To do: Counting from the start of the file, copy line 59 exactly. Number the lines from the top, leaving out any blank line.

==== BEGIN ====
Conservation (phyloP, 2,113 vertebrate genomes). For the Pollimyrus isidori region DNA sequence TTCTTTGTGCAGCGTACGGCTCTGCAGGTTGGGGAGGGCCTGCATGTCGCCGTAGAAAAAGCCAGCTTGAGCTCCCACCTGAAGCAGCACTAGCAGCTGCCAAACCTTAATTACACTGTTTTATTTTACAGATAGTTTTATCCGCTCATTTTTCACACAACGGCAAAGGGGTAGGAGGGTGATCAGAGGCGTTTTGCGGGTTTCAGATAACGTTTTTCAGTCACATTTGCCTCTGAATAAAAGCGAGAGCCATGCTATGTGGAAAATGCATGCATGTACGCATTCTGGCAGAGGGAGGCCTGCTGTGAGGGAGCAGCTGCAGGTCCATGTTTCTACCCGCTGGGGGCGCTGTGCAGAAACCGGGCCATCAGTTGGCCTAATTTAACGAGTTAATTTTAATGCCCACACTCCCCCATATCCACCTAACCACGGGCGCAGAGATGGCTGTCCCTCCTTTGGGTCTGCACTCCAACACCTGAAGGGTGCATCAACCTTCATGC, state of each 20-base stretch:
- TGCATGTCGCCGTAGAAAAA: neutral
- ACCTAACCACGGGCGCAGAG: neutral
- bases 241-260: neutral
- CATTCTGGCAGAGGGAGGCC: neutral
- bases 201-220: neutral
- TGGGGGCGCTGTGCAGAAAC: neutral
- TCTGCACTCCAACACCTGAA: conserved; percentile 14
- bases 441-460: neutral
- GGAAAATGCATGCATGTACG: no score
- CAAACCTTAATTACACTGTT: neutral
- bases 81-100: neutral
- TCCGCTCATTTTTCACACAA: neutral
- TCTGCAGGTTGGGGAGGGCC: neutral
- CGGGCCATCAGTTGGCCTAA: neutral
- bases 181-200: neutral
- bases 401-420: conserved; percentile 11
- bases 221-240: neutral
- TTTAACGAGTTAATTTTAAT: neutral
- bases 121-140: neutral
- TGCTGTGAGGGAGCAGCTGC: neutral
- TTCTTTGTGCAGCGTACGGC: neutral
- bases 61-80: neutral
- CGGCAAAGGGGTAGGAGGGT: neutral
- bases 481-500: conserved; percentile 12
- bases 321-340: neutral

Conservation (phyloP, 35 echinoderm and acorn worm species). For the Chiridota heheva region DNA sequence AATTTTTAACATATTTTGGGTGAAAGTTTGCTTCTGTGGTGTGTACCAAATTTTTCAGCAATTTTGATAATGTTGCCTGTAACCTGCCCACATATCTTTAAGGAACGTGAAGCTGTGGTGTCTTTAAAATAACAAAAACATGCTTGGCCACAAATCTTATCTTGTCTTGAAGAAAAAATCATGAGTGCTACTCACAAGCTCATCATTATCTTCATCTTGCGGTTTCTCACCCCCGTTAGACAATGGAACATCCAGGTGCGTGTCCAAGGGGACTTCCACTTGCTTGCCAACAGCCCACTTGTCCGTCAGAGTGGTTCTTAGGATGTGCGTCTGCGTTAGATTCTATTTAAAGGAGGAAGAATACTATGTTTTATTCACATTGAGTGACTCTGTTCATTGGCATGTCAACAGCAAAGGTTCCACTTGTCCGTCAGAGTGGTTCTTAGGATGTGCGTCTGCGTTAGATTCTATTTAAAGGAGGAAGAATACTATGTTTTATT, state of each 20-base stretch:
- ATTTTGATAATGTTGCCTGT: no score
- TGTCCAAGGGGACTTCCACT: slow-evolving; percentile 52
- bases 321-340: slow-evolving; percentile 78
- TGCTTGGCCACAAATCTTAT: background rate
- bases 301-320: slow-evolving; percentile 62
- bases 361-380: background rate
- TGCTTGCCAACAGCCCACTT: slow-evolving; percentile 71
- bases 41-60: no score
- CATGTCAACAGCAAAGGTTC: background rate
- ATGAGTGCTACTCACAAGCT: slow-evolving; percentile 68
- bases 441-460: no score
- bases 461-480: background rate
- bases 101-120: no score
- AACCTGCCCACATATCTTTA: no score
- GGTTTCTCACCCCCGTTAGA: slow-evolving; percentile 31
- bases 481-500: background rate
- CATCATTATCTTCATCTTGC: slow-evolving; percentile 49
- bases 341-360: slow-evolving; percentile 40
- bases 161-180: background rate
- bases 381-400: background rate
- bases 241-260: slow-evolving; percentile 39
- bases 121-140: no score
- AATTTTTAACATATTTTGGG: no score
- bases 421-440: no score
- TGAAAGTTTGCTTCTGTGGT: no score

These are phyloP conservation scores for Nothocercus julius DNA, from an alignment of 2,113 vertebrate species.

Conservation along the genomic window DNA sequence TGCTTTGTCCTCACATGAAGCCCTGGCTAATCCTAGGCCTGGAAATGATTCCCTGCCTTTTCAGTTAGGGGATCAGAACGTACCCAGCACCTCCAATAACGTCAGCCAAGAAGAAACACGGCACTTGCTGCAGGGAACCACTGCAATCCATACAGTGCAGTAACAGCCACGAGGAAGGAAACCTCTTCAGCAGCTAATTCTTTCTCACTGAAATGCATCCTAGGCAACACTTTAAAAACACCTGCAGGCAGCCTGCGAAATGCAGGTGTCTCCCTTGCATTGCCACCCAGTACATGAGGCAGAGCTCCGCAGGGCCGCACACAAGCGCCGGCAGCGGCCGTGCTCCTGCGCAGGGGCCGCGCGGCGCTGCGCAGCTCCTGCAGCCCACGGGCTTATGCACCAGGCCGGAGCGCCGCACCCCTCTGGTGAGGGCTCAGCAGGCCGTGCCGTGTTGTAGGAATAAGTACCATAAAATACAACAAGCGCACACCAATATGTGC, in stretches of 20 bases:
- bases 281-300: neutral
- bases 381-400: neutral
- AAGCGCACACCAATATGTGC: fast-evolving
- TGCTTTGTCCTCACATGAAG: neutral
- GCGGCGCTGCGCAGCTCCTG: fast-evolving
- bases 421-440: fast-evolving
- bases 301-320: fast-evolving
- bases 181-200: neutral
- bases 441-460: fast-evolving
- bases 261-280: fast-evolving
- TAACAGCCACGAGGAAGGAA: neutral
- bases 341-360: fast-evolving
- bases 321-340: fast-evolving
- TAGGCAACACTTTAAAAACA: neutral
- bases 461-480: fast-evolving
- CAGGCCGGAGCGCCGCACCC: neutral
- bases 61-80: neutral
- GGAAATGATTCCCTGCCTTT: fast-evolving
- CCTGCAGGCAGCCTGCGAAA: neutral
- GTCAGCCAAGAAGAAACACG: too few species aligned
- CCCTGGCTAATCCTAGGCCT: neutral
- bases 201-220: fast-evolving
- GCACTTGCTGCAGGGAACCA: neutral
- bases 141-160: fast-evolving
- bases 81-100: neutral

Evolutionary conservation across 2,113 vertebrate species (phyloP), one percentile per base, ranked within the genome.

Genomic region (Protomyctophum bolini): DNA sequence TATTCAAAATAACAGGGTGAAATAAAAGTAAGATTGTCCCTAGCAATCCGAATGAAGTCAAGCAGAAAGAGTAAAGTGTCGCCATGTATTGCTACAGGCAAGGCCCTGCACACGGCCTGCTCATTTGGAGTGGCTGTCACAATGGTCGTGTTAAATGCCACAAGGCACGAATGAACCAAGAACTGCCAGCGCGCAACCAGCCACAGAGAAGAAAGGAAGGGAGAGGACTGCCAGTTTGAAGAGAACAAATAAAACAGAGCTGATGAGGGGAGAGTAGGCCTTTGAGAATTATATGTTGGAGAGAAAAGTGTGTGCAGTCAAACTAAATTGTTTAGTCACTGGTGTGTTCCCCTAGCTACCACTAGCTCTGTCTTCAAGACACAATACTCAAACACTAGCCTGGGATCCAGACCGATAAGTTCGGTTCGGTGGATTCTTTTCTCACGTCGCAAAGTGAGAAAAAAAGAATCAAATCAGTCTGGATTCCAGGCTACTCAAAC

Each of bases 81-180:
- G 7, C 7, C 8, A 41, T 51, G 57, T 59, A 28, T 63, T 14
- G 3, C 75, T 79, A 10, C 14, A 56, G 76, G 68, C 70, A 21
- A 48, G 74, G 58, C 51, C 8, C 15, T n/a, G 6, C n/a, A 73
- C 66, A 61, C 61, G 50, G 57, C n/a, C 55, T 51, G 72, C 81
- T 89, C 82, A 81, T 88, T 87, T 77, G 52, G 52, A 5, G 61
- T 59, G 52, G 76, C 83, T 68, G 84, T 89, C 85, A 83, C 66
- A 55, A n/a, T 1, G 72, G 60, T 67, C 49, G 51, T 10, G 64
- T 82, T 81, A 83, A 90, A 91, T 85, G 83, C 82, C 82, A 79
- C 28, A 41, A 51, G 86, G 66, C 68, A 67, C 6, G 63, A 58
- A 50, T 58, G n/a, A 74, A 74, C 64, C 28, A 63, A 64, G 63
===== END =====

- GCGGCGCTGCGCAGCTCCTG: fast-evolving